The Chronicle

of a ColdFusion Expatriate

Test Complex Vim Settings Easily

October 24, 2013

Have you ever wanted to test a new value for a complex Vim setting, like comments, and been annoyed at having to print out the setting, memorize its value, and then type it back in? There are a couple of ways around this that are much more convenient, but I’ll show you a great trick for getting the current value of a setting to work from.

As an example, let’s stick with the comments setting, which tells Vim what source code comments look like in various languages. A typical value for comments is something like s1:/*,mb:*,ex:*/,://,:# (this one handles all PHP-style comments).

The first part of this trick is to know that you can reference the values of settings by prepending an ampersand on their name. In other words, in VimL code, you can use &comments to reference the value of the comments setting. This is done in Vim script fairly regularly to manipulate the values of buffer-local settings that affect what the script is trying to do.

The second part of the trick is to understand that a variable like &comments is considered to be an expression by Vim, which is to say, it can be evaluated. The result of evaluating &comments is the value of the setting.

Armed with these two pieces of knowledge, we can use the expression register to easily feed the current value of a setting into the command to change that setting. Let’s try it with comments. Type this exactly:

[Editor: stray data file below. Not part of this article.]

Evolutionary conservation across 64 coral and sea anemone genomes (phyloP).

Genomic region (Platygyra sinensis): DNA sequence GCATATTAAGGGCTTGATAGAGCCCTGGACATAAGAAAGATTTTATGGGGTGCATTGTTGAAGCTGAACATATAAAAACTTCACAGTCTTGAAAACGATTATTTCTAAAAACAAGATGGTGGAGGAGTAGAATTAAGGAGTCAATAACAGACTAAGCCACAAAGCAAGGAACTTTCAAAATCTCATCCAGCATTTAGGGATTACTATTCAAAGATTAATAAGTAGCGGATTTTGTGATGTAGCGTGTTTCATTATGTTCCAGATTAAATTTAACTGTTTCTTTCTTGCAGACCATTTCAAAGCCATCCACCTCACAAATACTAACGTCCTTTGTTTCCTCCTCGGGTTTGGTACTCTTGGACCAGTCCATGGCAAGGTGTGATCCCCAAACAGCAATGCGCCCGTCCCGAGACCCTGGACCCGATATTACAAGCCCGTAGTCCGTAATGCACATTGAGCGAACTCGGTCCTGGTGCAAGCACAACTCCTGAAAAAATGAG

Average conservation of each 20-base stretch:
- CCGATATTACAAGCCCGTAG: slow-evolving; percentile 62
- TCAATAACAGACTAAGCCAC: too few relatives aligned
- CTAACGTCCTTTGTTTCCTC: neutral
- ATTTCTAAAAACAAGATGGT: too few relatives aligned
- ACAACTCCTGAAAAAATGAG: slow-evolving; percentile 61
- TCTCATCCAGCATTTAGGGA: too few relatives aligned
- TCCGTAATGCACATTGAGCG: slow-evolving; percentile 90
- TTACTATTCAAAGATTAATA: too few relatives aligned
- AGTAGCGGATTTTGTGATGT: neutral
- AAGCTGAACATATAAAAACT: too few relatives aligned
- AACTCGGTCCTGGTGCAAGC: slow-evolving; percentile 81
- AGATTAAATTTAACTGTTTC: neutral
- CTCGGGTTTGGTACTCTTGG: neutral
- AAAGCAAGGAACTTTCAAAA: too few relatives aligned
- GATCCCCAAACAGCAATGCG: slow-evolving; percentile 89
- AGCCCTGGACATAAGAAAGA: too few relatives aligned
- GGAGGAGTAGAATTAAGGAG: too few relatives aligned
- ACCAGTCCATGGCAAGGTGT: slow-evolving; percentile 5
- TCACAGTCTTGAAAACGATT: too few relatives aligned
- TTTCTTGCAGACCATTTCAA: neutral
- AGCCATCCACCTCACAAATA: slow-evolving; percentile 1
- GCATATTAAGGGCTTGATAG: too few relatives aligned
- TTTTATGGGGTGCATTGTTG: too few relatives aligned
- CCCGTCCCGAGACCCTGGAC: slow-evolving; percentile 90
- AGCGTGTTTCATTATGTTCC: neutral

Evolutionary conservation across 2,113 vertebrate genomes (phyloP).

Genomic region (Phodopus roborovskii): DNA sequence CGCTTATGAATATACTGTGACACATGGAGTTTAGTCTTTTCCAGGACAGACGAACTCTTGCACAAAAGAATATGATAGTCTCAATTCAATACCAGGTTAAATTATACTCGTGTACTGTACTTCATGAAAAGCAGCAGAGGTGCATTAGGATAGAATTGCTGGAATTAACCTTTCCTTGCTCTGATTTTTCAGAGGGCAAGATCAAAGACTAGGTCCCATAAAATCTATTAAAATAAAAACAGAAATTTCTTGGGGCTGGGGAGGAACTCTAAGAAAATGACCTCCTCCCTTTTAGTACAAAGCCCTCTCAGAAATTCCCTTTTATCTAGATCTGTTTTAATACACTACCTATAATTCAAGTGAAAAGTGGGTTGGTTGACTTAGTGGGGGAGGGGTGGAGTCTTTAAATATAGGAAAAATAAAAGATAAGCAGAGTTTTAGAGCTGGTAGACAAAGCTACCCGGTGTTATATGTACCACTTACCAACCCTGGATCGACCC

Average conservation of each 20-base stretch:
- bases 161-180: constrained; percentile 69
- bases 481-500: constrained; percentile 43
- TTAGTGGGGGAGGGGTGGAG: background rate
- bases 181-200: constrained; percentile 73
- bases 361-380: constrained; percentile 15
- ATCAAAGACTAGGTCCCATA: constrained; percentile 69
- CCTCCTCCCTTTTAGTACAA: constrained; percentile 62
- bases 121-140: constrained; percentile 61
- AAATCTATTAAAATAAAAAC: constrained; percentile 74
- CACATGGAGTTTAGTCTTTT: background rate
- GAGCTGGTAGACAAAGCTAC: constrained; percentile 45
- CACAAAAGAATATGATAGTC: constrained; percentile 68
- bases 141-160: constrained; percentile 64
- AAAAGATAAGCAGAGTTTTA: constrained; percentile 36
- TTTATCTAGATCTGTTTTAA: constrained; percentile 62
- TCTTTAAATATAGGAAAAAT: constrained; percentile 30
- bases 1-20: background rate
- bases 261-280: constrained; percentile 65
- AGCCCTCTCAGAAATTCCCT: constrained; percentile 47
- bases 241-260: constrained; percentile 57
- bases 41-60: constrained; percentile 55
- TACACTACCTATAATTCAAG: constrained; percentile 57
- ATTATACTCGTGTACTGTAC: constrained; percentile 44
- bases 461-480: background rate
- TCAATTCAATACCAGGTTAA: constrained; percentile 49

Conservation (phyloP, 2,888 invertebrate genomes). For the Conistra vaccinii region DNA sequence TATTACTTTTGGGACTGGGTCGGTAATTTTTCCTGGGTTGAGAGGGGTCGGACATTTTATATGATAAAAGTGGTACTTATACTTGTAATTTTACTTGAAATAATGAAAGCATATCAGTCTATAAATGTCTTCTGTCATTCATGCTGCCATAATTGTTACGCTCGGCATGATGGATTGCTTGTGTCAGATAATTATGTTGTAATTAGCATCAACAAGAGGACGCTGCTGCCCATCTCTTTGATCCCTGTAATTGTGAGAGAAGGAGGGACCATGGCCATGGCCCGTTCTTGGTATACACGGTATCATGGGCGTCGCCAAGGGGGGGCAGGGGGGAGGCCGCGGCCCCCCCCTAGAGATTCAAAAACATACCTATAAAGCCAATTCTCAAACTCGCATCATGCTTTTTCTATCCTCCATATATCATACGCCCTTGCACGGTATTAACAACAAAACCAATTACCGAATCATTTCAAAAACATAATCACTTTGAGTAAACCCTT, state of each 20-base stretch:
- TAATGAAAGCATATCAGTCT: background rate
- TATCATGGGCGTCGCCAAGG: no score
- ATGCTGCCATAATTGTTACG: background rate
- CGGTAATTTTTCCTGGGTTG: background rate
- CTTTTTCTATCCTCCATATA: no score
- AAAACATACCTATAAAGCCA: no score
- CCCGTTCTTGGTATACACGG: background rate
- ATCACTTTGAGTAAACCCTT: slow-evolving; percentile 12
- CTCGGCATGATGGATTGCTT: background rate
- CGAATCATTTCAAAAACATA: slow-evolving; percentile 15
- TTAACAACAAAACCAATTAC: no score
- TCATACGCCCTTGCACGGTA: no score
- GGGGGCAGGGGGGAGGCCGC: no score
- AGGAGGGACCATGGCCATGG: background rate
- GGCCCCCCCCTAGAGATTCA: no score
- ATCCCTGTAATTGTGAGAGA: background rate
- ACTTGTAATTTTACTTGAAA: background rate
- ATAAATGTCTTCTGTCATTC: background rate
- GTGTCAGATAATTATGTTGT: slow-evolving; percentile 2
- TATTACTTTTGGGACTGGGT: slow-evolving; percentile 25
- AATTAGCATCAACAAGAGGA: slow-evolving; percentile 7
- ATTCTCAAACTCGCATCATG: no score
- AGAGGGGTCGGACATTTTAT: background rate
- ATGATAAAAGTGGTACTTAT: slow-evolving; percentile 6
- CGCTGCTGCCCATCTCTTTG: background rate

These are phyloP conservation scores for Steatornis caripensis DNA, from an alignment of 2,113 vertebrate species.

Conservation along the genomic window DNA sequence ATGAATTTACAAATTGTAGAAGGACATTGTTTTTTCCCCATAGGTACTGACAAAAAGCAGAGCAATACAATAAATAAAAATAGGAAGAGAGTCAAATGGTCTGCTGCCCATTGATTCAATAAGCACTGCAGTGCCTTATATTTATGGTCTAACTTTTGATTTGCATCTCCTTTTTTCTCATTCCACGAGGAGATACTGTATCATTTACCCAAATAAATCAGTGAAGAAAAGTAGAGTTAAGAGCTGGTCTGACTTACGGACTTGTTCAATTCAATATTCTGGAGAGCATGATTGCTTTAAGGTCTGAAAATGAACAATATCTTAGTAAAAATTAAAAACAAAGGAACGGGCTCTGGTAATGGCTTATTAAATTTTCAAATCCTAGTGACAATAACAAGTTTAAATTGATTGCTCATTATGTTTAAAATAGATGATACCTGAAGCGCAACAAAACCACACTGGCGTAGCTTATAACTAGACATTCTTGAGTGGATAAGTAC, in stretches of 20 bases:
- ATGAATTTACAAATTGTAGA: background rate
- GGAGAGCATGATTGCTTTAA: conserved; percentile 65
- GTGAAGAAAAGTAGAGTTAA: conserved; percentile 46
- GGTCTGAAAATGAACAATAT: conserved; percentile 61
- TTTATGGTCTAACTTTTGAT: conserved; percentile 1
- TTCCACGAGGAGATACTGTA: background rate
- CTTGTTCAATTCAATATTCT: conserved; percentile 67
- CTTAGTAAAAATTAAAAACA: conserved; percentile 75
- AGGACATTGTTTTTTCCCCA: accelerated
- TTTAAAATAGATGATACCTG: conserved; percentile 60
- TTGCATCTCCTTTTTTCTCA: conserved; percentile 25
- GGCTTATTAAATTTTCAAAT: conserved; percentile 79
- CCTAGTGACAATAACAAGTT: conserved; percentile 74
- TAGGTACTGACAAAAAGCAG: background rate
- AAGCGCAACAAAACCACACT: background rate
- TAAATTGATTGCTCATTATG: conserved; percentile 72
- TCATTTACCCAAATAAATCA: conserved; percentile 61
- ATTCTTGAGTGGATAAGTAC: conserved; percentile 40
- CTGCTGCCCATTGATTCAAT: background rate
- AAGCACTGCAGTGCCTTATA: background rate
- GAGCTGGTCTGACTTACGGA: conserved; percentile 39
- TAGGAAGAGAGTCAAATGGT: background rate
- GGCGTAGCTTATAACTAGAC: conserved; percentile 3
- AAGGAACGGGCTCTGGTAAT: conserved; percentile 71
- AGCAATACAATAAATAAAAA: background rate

:set comments=<C-R>=&comments<CR>

Note that <C-R> means that you should press Ctrl-R on your keyboard, and <CR> means that you should press the return key. When you press Ctrl-R, Vim will enter operator pending mode and wait for you to enter a register name (which is typically a single letter or number). When you press =, it indicates that you want to insert a value from the expression register, which is a special register that has no stored value. Instead, you will see an equal sign prompt and you can enter any expression that Vim can evaluate.

When you enter &comments at the expression prompt and press enter, Vim evaluates that expression and inserts the resulting value at the cursor’s (previous) position, which sets you up to start editing that setting.

You can also use this <C-R>= trick in insert mode at any time to insert the result of expression evaluation directly into the file you’re editing. This can sometimes be helpful to do quick math or string conversions using any of Vim’s built-in functions.

Want more? Check out these articles in the Vim help files to learn all about expressions, the expression register, and Vim’s built-in functions:

  • :h expression
  • :h function-list
  • :h quote=